By Amely Greeven
Perfume is the last frontier of clean beauty. Where safer and less-toxic skin care, sun care, and cosmetics brands abound, fragrance has remained relatively untransformed. Lavishly marketed megabrands and eclectic, niche fragrances alike exist in a wellness netherworld, legally permitted to keep their ingredients unlisted. Which means they manage to keep hidden an uncomfortable truth: The FDA-unregulated ingredients in most fragrance bottles can often include petroleum-derived aroma chemicals known to be endocrine-disruptive and carcinogenic, as well as formaldehyde, parabens and plasticizing phthalates to make them long-lasting.
For fragrance lovers, there’s long been a dilemma: Either hope that all your other clean products will counter the effect of your signature fragrance hitting your lymph nodes, or let your coveted collection gather dust. But that’s changing.
Michelle Pfeiffer never expected the journey that began with the creation of a completely safe fine fragrance collection would lead to becoming the first fine perfumer to meet the Environmental Working Group’s rigorous safety and transparency standards, and the sky-high sustainability standards of the Cradle to Cradle Products Innovation Institute. But when the Golden Globe winner discovered how many potential ingredients couldn’t meet EWG’s rigorous health requirements and how brands were free to set their own definitions of “clean,” she went all-in and challenged master perfumers to create five evocative, luxurious fragrances from an independently verified safe-ingredient short list. Arriving on the beauty scene as a mini maison of nuanced and compelling fine fragrance, Pfeiffer has reason to be proud. Henry Rose has nothing to hide, and its elixirs are naturally derived from botanical ingredients that are nothing short of sublime. henryrose.com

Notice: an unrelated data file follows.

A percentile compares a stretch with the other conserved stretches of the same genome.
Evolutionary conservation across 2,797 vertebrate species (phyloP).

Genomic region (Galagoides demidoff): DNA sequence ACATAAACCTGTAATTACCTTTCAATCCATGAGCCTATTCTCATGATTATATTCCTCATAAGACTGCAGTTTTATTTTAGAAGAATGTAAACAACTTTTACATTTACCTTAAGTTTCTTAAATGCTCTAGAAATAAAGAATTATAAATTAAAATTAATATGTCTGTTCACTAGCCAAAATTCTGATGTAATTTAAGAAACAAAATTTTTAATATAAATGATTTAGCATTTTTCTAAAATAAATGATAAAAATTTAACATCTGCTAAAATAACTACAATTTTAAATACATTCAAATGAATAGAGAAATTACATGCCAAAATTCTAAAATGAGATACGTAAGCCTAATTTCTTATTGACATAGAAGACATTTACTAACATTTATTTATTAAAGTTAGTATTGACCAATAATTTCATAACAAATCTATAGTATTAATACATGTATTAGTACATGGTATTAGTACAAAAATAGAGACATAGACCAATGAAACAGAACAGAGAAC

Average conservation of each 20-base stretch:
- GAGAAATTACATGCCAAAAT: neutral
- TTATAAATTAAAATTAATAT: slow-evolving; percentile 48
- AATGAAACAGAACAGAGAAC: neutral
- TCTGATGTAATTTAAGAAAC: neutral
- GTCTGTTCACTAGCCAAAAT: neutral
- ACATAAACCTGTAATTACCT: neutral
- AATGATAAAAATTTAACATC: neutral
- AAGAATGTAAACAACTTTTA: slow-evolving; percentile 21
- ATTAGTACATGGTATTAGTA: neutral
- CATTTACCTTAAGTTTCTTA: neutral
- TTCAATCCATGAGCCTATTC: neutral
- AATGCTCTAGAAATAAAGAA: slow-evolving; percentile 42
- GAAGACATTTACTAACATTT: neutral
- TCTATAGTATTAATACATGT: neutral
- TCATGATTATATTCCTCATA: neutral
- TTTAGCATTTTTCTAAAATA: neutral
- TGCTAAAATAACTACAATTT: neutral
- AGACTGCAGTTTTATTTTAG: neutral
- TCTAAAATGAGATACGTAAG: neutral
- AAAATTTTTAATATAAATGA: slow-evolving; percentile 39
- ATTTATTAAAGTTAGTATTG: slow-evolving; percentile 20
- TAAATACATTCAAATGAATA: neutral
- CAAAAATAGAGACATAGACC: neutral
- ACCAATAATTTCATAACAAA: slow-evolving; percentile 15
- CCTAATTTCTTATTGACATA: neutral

Artist Douglas Little has made a splash in the cult fragrance world with his “radically transparent” fully natural perfumes. He works without any synthetics, exploring deeper dimensions of botanically derived ingredients and using organic sugarcane alcohols to arrive at aromatic destinations a million miles away from old-school “all natural” scents. Heretic, as its name suggests, is edgy and sexy; its creator is an alchemist and provocateur who wants to bring forth utterly addicting aspects of his raw materials. “My role is so much more than making someone smell good,” Little says. “I’m doing an artisanal exploration of the function of a scent. How will it change your mood or wake up your sensuality?” Little also works one-on-one with clients to create custom fragrances, a process he describes as “intimate and revelatory.” hereticparfum.com
Fashion and publishing insiders Eric Korman and his wife, Cynthia, co-founded Phlur, shunting perfume out of “the dark ages” by “completely reinventing how to make, talk about, and sell fragrance.” Visit Phlur’s sleek, fresh website, where images and music help guide you to a resonant scent, while detailed ingredient lists help you understand what’s in it and why. (Phlur values sharing its decision-making process about health and sustainability considerations with customers.) You then “try on” scents at your leisure via inexpensive samples mailed to your home—and receive a credit toward purchasing a product, which arrives in next-level sustainable packaging. (Henry Rose follows a similar protocol).
Phlur, set up as a social responsibility-oriented certified B-Corp, is fragrance made by modern-minded people who are tired of perfume ads dripping with what Korman calls “misogynistic undertones, where a perfume is all about how can you be more sexually attractive.” It’s a clean slate on every level. phlur.com